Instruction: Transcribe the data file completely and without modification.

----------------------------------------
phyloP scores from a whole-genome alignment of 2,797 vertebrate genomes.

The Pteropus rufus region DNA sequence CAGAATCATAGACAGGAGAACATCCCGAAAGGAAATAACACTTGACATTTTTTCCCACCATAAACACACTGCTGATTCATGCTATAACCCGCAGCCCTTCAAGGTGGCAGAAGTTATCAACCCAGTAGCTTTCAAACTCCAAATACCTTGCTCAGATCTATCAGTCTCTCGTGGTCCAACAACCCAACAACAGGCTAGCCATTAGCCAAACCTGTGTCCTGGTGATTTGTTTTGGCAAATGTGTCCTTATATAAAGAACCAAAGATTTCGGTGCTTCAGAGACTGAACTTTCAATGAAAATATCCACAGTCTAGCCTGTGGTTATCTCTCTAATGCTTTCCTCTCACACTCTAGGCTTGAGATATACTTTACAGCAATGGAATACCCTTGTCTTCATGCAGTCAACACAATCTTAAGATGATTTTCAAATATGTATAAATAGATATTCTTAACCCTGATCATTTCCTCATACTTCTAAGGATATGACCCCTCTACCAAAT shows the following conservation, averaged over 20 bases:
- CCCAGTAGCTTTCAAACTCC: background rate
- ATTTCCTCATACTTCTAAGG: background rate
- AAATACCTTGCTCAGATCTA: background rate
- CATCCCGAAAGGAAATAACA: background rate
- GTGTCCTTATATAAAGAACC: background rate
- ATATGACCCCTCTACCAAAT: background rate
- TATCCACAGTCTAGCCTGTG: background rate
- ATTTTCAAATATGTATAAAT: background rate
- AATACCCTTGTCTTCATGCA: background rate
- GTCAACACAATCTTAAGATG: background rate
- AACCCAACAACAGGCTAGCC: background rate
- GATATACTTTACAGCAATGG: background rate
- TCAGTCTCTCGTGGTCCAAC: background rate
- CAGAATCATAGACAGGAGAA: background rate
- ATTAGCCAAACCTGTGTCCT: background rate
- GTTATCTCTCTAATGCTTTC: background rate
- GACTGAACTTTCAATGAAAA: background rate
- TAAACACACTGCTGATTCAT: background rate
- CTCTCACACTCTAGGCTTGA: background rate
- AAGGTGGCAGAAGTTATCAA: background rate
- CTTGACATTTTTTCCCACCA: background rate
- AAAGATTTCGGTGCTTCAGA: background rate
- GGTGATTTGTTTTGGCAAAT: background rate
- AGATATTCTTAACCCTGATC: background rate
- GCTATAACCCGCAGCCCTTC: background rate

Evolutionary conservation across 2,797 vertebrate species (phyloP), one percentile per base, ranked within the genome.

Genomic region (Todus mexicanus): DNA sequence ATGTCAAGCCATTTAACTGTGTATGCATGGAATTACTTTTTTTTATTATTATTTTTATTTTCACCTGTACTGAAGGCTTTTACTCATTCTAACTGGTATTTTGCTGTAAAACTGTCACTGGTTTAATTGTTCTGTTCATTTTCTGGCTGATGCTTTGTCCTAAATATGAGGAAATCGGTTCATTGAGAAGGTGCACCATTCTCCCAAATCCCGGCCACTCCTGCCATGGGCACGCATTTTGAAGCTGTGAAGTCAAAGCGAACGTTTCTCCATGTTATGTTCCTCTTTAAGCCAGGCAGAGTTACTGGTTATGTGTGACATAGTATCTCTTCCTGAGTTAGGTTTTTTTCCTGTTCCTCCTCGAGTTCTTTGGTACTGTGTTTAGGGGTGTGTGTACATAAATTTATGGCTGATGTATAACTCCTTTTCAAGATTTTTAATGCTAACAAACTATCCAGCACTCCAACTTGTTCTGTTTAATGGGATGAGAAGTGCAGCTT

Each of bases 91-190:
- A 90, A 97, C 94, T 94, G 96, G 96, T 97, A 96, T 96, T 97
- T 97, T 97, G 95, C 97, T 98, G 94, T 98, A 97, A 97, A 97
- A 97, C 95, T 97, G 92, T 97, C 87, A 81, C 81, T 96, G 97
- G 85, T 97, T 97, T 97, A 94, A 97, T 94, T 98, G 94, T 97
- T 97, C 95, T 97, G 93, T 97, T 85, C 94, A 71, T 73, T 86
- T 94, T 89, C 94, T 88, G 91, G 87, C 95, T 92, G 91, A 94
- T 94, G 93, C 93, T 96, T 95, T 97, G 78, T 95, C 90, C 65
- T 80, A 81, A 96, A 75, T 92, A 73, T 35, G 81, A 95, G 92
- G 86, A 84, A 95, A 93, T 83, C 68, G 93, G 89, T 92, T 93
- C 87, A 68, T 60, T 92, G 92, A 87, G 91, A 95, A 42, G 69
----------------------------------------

phyloP scores from a whole-genome alignment of 2,797 vertebrate genomes.

The Pteropus rufus region DNA sequence CAGAATCATAGACAGGAGAACATCCCGAAAGGAAATAACACTTGACATTTTTTCCCACCATAAACACACTGCTGATTCATGCTATAACCCGCAGCCCTTCAAGGTGGCAGAAGTTATCAACCCAGTAGCTTTCAAACTCCAAATACCTTGCTCAGATCTATCAGTCTCTCGTGGTCCAACAACCCAACAACAGGCTAGCCATTAGCCAAACCTGTGTCCTGGTGATTTGTTTTGGCAAATGTGTCCTTATATAAAGAACCAAAGATTTCGGTGCTTCAGAGACTGAACTTTCAATGAAAATATCCACAGTCTAGCCTGTGGTTATCTCTCTAATGCTTTCCTCTCACACTCTAGGCTTGAGATATACTTTACAGCAATGGAATACCCTTGTCTTCATGCAGTCAACACAATCTTAAGATGATTTTCAAATATGTATAAATAGATATTCTTAACCCTGATCATTTCCTCATACTTCTAAGGATATGACCCCTCTACCAAAT shows the following conservation, averaged over 20 bases:
- CCCAGTAGCTTTCAAACTCC: background rate
- ATTTCCTCATACTTCTAAGG: background rate
- AAATACCTTGCTCAGATCTA: background rate
- CATCCCGAAAGGAAATAACA: background rate
- GTGTCCTTATATAAAGAACC: background rate
- ATATGACCCCTCTACCAAAT: background rate
- TATCCACAGTCTAGCCTGTG: background rate
- ATTTTCAAATATGTATAAAT: background rate
- AATACCCTTGTCTTCATGCA: background rate
- GTCAACACAATCTTAAGATG: background rate
- AACCCAACAACAGGCTAGCC: background rate
- GATATACTTTACAGCAATGG: background rate
- TCAGTCTCTCGTGGTCCAAC: background rate
- CAGAATCATAGACAGGAGAA: background rate
- ATTAGCCAAACCTGTGTCCT: background rate
- GTTATCTCTCTAATGCTTTC: background rate
- GACTGAACTTTCAATGAAAA: background rate
- TAAACACACTGCTGATTCAT: background rate
- CTCTCACACTCTAGGCTTGA: background rate
- AAGGTGGCAGAAGTTATCAA: background rate
- CTTGACATTTTTTCCCACCA: background rate
- AAAGATTTCGGTGCTTCAGA: background rate
- GGTGATTTGTTTTGGCAAAT: background rate
- AGATATTCTTAACCCTGATC: background rate
- GCTATAACCCGCAGCCCTTC: background rate

Evolutionary conservation across 2,797 vertebrate species (phyloP), one percentile per base, ranked within the genome.

Genomic region (Todus mexicanus): DNA sequence ATGTCAAGCCATTTAACTGTGTATGCATGGAATTACTTTTTTTTATTATTATTTTTATTTTCACCTGTACTGAAGGCTTTTACTCATTCTAACTGGTATTTTGCTGTAAAACTGTCACTGGTTTAATTGTTCTGTTCATTTTCTGGCTGATGCTTTGTCCTAAATATGAGGAAATCGGTTCATTGAGAAGGTGCACCATTCTCCCAAATCCCGGCCACTCCTGCCATGGGCACGCATTTTGAAGCTGTGAAGTCAAAGCGAACGTTTCTCCATGTTATGTTCCTCTTTAAGCCAGGCAGAGTTACTGGTTATGTGTGACATAGTATCTCTTCCTGAGTTAGGTTTTTTTCCTGTTCCTCCTCGAGTTCTTTGGTACTGTGTTTAGGGGTGTGTGTACATAAATTTATGGCTGATGTATAACTCCTTTTCAAGATTTTTAATGCTAACAAACTATCCAGCACTCCAACTTGTTCTGTTTAATGGGATGAGAAGTGCAGCTT

Each of bases 91-190:
- A 90, A 97, C 94, T 94, G 96, G 96, T 97, A 96, T 96, T 97
- T 97, T 97, G 95, C 97, T 98, G 94, T 98, A 97, A 97, A 97
- A 97, C 95, T 97, G 92, T 97, C 87, A 81, C 81, T 96, G 97
- G 85, T 97, T 97, T 97, A 94, A 97, T 94, T 98, G 94, T 97
- T 97, C 95, T 97, G 93, T 97, T 85, C 94, A 71, T 73, T 86
- T 94, T 89, C 94, T 88, G 91, G 87, C 95, T 92, G 91, A 94
- T 94, G 93, C 93, T 96, T 95, T 97, G 78, T 95, C 90, C 65
- T 80, A 81, A 96, A 75, T 92, A 73, T 35, G 81, A 95, G 92
- G 86, A 84, A 95, A 93, T 83, C 68, G 93, G 89, T 92, T 93
- C 87, A 68, T 60, T 92, G 92, A 87, G 91, A 95, A 42, G 69